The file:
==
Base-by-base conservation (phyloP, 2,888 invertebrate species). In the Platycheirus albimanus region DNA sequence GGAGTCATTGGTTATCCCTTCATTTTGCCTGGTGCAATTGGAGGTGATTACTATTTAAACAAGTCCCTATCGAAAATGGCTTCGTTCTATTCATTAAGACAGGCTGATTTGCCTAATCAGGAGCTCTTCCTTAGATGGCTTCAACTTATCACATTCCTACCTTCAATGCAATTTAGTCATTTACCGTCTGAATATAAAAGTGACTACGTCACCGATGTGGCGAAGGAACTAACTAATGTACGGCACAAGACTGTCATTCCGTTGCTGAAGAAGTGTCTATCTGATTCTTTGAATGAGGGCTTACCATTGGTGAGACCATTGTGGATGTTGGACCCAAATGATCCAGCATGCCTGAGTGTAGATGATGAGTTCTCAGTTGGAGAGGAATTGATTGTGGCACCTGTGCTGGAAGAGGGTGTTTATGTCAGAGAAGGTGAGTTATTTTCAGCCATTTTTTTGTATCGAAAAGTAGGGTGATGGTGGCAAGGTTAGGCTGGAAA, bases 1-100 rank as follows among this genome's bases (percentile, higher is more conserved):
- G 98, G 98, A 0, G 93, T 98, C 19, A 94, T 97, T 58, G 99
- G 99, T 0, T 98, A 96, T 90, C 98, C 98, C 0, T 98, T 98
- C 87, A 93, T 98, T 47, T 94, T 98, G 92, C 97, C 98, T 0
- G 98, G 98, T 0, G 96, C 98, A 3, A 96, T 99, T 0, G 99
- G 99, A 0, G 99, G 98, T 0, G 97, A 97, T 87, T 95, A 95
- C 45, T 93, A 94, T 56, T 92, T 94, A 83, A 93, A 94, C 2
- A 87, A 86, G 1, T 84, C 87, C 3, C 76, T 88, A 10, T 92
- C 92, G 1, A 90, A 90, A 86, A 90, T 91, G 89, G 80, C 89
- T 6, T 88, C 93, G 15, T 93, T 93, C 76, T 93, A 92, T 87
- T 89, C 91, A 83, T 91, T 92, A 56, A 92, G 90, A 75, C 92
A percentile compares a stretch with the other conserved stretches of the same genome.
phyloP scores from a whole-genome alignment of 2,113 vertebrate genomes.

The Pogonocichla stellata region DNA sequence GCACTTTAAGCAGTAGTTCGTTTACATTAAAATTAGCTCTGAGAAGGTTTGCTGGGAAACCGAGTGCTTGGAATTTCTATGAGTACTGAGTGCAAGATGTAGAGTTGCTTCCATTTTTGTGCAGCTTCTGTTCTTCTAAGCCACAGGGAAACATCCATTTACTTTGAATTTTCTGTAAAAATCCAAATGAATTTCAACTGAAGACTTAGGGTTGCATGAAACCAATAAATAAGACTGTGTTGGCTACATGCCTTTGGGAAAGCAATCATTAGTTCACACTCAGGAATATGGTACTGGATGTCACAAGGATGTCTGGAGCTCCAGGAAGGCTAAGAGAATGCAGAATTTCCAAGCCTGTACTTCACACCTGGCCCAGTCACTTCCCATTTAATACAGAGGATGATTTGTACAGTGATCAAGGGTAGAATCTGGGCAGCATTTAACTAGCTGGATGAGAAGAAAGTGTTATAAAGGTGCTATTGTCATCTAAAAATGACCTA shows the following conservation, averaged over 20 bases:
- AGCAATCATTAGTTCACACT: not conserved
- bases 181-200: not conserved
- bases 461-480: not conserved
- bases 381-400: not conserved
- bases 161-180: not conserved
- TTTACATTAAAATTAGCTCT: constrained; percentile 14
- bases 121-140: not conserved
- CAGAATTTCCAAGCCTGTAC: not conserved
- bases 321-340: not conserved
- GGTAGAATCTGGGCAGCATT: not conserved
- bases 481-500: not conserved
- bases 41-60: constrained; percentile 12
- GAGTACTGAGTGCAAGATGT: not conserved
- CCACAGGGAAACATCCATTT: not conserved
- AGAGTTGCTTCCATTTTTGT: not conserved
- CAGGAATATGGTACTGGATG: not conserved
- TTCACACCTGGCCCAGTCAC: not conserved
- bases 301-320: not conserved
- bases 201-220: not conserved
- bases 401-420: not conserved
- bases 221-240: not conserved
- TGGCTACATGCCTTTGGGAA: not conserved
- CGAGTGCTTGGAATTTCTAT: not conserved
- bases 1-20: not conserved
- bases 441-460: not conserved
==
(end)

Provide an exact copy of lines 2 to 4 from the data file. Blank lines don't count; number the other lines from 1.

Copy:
- G 98, G 98, A 0, G 93, T 98, C 19, A 94, T 97, T 58, G 99
- G 99, T 0, T 98, A 96, T 90, C 98, C 98, C 0, T 98, T 98
- C 87, A 93, T 98, T 47, T 94, T 98, G 92, C 97, C 98, T 0